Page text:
The U.S. Postal Service lost $2 billion in the third quarter of fiscal 2014, which ended June 30, though mail revenues actually grew $424 million over the same period last year.
First-class and standard mail volume continued to decline, but an emergency rate increase implemented in January -- as well as the sustained boost in package business -- helped to offset the losses. USPS took in $16.5 billion between April 1 and June 30, a 2 percent increase from the third quarter of fiscal 2013.
The Postal Service actually turned a profit on its controllable costs. But beyond its control are expenses associated with workers’ compensation and prefunding requirements for retiree health benefits.
“It’s been a really good quarter in a lot of ways,” USPS Chief Financial Officer Joe Corbett told reporters Monday. Corbett added in a statement, however, that the Postal Service does not have the capital it needs to invest in “necessary upgrades to our infrastructure.”
Postmaster General Patrick Donahoe, who reiterated his call for comprehensive postal reform from Congress, said innovation has helped position the agency for declining mail volume.
“We’ve been effective in developing and marketing our products, and we’re improving how we leverage data and technology -- all providing a higher return on mail for many customers and causing them to take a fresh look at the Postal Service,” Donahoe said.
Package revenue increased 6.6 percent over the third quarter of fiscal 2013. The Postal Service has brought in $51.2 billion so far in fiscal 2014, a more than $1 billion increase over the first nine months of last year.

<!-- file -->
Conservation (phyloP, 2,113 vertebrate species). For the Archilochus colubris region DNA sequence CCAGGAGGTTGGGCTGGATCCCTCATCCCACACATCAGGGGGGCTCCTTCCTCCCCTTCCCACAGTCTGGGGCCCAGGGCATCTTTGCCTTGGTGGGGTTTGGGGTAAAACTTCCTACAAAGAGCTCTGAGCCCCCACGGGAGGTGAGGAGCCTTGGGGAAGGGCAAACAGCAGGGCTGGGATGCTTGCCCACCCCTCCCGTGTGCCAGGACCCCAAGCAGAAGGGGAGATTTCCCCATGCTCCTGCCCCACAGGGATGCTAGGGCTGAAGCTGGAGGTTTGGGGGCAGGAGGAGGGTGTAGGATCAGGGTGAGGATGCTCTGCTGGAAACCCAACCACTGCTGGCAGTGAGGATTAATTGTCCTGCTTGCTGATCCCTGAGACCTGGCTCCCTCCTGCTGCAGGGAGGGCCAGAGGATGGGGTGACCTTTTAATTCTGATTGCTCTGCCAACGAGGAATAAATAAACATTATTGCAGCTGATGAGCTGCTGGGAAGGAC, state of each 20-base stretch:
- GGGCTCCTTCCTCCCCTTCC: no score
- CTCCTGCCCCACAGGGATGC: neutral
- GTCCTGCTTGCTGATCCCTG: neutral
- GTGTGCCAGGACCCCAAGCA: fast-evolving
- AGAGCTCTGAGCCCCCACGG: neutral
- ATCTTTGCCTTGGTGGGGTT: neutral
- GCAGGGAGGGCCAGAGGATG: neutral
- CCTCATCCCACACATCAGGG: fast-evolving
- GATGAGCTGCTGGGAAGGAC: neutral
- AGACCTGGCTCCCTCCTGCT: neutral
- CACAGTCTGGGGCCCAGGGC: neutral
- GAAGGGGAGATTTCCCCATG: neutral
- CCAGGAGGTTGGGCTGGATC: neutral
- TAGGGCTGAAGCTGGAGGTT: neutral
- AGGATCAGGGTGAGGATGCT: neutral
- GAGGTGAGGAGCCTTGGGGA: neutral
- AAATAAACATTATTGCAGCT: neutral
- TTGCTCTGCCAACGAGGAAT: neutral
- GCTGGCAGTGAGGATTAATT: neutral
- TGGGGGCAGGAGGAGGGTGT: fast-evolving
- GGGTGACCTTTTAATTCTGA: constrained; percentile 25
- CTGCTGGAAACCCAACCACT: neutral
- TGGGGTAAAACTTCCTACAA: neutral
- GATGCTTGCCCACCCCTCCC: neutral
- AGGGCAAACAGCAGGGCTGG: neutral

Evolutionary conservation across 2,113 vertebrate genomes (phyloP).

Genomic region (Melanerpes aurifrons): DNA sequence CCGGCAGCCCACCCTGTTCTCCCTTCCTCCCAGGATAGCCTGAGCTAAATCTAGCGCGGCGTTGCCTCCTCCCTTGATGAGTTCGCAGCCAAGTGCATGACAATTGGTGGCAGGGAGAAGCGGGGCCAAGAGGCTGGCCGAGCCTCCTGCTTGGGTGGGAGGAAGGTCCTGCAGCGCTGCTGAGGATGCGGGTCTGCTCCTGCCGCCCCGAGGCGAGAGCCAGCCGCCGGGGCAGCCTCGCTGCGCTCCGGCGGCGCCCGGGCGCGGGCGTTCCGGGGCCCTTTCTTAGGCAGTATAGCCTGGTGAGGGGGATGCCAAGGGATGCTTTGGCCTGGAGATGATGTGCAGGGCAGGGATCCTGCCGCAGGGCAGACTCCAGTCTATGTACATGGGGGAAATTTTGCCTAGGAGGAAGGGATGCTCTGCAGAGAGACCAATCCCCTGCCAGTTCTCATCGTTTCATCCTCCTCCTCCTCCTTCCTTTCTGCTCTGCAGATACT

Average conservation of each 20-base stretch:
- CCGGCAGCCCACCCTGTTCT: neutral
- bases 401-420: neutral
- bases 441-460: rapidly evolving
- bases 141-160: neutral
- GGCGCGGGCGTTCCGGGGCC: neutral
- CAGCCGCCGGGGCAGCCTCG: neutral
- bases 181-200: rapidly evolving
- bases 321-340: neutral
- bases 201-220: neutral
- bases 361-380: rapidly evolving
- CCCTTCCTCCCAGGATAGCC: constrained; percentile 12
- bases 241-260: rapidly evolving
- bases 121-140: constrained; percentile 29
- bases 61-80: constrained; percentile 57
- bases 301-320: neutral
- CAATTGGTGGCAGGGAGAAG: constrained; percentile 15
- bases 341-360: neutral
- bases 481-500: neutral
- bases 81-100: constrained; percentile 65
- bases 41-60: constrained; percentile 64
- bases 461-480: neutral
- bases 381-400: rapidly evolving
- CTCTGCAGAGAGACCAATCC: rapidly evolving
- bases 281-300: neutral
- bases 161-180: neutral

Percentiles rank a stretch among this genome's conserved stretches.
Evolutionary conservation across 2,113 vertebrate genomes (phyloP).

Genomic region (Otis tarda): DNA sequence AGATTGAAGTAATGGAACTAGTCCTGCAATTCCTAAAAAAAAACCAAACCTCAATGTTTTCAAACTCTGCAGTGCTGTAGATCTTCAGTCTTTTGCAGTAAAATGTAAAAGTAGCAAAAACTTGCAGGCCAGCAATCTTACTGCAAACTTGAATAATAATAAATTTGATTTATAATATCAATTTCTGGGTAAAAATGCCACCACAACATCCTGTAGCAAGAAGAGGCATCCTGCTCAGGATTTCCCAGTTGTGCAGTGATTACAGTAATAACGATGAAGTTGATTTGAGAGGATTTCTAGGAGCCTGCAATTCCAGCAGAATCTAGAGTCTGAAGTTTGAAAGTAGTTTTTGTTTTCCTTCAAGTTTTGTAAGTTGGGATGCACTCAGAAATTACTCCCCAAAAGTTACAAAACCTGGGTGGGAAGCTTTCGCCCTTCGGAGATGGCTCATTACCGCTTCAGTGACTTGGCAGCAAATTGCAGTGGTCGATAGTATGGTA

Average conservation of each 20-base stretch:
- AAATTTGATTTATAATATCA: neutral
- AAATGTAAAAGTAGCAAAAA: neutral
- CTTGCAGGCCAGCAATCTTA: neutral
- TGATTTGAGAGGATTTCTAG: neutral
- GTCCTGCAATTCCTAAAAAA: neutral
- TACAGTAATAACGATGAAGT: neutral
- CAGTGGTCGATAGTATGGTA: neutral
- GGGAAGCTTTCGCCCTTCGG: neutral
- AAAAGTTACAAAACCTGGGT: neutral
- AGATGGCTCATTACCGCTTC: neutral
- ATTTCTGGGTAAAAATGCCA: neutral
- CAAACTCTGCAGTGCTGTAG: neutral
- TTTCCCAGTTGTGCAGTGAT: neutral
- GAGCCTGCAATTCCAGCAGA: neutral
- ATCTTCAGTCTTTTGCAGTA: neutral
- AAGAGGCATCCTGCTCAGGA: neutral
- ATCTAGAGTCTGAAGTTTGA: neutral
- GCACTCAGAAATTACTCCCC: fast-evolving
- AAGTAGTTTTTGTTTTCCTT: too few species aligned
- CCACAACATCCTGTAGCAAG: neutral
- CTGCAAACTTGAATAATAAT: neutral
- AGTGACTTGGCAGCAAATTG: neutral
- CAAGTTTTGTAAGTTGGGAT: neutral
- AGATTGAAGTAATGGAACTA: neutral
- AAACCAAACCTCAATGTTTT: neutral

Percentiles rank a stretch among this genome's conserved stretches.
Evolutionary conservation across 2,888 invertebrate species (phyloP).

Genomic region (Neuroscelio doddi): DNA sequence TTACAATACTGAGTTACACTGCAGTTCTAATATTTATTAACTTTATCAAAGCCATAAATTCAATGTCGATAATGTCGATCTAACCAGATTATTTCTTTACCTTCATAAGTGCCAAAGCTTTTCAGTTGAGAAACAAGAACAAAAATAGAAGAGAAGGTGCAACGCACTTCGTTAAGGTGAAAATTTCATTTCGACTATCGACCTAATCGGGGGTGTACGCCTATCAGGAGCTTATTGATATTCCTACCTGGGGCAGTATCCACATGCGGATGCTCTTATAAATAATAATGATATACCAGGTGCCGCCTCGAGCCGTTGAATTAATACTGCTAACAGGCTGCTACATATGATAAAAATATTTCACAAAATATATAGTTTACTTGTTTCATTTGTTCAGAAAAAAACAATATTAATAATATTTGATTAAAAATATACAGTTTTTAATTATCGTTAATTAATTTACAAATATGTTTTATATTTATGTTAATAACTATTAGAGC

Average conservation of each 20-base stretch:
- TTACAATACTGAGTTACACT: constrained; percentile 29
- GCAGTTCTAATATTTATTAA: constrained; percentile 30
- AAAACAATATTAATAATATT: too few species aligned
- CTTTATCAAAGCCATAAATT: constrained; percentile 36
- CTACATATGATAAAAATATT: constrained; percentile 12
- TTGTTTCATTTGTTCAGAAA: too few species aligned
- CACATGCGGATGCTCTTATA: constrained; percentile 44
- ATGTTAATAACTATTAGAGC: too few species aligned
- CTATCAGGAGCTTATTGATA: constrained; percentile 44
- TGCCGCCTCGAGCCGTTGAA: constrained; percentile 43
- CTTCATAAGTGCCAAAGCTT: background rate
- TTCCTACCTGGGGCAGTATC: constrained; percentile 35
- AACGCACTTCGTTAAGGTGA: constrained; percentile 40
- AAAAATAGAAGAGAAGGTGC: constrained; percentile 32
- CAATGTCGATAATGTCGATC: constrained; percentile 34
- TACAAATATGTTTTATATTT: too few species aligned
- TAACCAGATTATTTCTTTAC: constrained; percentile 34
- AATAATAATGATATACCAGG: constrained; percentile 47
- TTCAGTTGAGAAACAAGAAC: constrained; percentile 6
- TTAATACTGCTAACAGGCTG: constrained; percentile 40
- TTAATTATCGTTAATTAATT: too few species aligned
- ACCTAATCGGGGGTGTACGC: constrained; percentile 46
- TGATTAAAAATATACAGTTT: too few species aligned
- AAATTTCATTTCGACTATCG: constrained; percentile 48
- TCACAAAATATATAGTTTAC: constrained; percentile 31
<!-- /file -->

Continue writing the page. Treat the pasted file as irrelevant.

Still, the agency remains hamstrung by a congressional mandate to prefund health care benefits for its current and future retirees. Postal management has repeatedly asked Congress to reorient the payment schedule for that prefunding, which differing pieces of legislation passed by both Senate and House committees would do. Corbett said the Postal Service will once again miss its scheduled $5.7 billion prefunding payment owed to the U.S. Treasury in September.
Postal unions said the recent financial news paints a positive picture for USPS, and calls to further cut postal services are irresponsible.
“Given the positive mail trends, it would be irresponsible to degrade services to Americans and their businesses, which would drive away mail -- and revenue -- and stop the postal turnaround in its tracks,” said Fredric Rolando, president of the National Association of Letter Carriers. “Lawmakers need to preserve and strengthen the profitable postal networks -- which are the future of the USPS as it increasingly delivers not just six but seven days a week -- while fixing the prefunding fiasco.”
(Image via Flickr user USDA)